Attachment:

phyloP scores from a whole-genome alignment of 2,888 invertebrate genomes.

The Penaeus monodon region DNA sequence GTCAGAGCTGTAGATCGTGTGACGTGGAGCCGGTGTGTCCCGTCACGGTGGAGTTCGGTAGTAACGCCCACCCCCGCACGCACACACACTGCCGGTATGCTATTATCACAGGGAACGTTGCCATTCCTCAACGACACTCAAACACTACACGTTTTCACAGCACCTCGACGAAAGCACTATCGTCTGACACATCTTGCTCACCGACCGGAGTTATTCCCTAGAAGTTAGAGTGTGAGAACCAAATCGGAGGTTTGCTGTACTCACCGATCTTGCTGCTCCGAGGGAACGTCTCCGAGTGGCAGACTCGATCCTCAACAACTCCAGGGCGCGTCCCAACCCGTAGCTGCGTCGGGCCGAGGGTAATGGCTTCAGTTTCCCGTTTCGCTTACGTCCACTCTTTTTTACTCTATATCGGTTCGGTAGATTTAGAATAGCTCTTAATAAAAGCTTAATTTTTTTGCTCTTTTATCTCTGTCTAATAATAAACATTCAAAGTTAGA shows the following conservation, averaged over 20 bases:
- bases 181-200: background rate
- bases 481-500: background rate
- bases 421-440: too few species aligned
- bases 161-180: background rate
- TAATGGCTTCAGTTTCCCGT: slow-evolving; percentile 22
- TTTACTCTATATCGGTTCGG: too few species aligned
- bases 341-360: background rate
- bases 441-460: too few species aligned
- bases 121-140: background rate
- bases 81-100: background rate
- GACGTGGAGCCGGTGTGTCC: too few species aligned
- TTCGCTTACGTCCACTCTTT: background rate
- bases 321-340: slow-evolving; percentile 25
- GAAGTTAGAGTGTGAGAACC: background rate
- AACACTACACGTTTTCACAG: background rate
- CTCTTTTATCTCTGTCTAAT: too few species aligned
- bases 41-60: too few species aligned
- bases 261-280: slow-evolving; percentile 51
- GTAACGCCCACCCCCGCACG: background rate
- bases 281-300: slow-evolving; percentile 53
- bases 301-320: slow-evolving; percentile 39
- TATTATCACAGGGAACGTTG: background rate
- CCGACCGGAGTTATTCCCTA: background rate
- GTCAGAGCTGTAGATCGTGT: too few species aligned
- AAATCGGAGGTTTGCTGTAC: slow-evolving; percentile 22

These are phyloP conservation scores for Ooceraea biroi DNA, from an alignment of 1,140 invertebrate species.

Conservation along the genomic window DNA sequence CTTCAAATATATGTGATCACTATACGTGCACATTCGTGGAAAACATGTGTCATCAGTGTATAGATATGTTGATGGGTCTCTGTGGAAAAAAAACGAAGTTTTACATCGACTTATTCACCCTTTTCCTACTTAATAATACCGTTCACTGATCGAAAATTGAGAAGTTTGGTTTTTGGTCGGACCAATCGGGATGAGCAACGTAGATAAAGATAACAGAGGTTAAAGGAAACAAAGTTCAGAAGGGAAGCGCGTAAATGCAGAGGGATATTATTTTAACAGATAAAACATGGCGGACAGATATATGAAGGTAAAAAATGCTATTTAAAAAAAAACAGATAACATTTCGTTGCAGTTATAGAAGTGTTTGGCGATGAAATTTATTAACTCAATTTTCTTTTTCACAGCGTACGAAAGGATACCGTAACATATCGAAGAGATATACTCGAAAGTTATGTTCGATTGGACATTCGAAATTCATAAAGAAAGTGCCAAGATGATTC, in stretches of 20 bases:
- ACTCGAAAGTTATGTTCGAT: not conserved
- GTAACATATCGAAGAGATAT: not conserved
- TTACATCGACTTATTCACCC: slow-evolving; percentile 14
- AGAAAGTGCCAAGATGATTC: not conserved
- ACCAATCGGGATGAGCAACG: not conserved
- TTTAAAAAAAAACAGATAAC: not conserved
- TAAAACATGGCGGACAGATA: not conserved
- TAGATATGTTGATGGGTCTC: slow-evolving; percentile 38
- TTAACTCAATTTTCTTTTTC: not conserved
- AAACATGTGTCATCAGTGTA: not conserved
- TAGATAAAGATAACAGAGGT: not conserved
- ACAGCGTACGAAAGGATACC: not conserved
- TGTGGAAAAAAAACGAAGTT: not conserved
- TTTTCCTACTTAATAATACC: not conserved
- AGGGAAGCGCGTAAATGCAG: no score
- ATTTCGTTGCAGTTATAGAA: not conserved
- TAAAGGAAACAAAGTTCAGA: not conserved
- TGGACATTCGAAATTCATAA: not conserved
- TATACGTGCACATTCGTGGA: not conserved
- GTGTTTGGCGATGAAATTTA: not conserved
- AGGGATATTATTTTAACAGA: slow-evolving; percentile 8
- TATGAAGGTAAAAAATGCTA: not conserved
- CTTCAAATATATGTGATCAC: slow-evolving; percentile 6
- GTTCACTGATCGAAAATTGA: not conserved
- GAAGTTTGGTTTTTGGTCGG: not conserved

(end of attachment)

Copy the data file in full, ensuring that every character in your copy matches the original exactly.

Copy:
phyloP scores from a whole-genome alignment of 2,888 invertebrate genomes.

The Penaeus monodon region DNA sequence GTCAGAGCTGTAGATCGTGTGACGTGGAGCCGGTGTGTCCCGTCACGGTGGAGTTCGGTAGTAACGCCCACCCCCGCACGCACACACACTGCCGGTATGCTATTATCACAGGGAACGTTGCCATTCCTCAACGACACTCAAACACTACACGTTTTCACAGCACCTCGACGAAAGCACTATCGTCTGACACATCTTGCTCACCGACCGGAGTTATTCCCTAGAAGTTAGAGTGTGAGAACCAAATCGGAGGTTTGCTGTACTCACCGATCTTGCTGCTCCGAGGGAACGTCTCCGAGTGGCAGACTCGATCCTCAACAACTCCAGGGCGCGTCCCAACCCGTAGCTGCGTCGGGCCGAGGGTAATGGCTTCAGTTTCCCGTTTCGCTTACGTCCACTCTTTTTTACTCTATATCGGTTCGGTAGATTTAGAATAGCTCTTAATAAAAGCTTAATTTTTTTGCTCTTTTATCTCTGTCTAATAATAAACATTCAAAGTTAGA shows the following conservation, averaged over 20 bases:
- bases 181-200: background rate
- bases 481-500: background rate
- bases 421-440: too few species aligned
- bases 161-180: background rate
- TAATGGCTTCAGTTTCCCGT: slow-evolving; percentile 22
- TTTACTCTATATCGGTTCGG: too few species aligned
- bases 341-360: background rate
- bases 441-460: too few species aligned
- bases 121-140: background rate
- bases 81-100: background rate
- GACGTGGAGCCGGTGTGTCC: too few species aligned
- TTCGCTTACGTCCACTCTTT: background rate
- bases 321-340: slow-evolving; percentile 25
- GAAGTTAGAGTGTGAGAACC: background rate
- AACACTACACGTTTTCACAG: background rate
- CTCTTTTATCTCTGTCTAAT: too few species aligned
- bases 41-60: too few species aligned
- bases 261-280: slow-evolving; percentile 51
- GTAACGCCCACCCCCGCACG: background rate
- bases 281-300: slow-evolving; percentile 53
- bases 301-320: slow-evolving; percentile 39
- TATTATCACAGGGAACGTTG: background rate
- CCGACCGGAGTTATTCCCTA: background rate
- GTCAGAGCTGTAGATCGTGT: too few species aligned
- AAATCGGAGGTTTGCTGTAC: slow-evolving; percentile 22

These are phyloP conservation scores for Ooceraea biroi DNA, from an alignment of 1,140 invertebrate species.

Conservation along the genomic window DNA sequence CTTCAAATATATGTGATCACTATACGTGCACATTCGTGGAAAACATGTGTCATCAGTGTATAGATATGTTGATGGGTCTCTGTGGAAAAAAAACGAAGTTTTACATCGACTTATTCACCCTTTTCCTACTTAATAATACCGTTCACTGATCGAAAATTGAGAAGTTTGGTTTTTGGTCGGACCAATCGGGATGAGCAACGTAGATAAAGATAACAGAGGTTAAAGGAAACAAAGTTCAGAAGGGAAGCGCGTAAATGCAGAGGGATATTATTTTAACAGATAAAACATGGCGGACAGATATATGAAGGTAAAAAATGCTATTTAAAAAAAAACAGATAACATTTCGTTGCAGTTATAGAAGTGTTTGGCGATGAAATTTATTAACTCAATTTTCTTTTTCACAGCGTACGAAAGGATACCGTAACATATCGAAGAGATATACTCGAAAGTTATGTTCGATTGGACATTCGAAATTCATAAAGAAAGTGCCAAGATGATTC, in stretches of 20 bases:
- ACTCGAAAGTTATGTTCGAT: not conserved
- GTAACATATCGAAGAGATAT: not conserved
- TTACATCGACTTATTCACCC: slow-evolving; percentile 14
- AGAAAGTGCCAAGATGATTC: not conserved
- ACCAATCGGGATGAGCAACG: not conserved
- TTTAAAAAAAAACAGATAAC: not conserved
- TAAAACATGGCGGACAGATA: not conserved
- TAGATATGTTGATGGGTCTC: slow-evolving; percentile 38
- TTAACTCAATTTTCTTTTTC: not conserved
- AAACATGTGTCATCAGTGTA: not conserved
- TAGATAAAGATAACAGAGGT: not conserved
- ACAGCGTACGAAAGGATACC: not conserved
- TGTGGAAAAAAAACGAAGTT: not conserved
- TTTTCCTACTTAATAATACC: not conserved
- AGGGAAGCGCGTAAATGCAG: no score
- ATTTCGTTGCAGTTATAGAA: not conserved
- TAAAGGAAACAAAGTTCAGA: not conserved
- TGGACATTCGAAATTCATAA: not conserved
- TATACGTGCACATTCGTGGA: not conserved
- GTGTTTGGCGATGAAATTTA: not conserved
- AGGGATATTATTTTAACAGA: slow-evolving; percentile 8
- TATGAAGGTAAAAAATGCTA: not conserved
- CTTCAAATATATGTGATCAC: slow-evolving; percentile 6
- GTTCACTGATCGAAAATTGA: not conserved
- GAAGTTTGGTTTTTGGTCGG: not conserved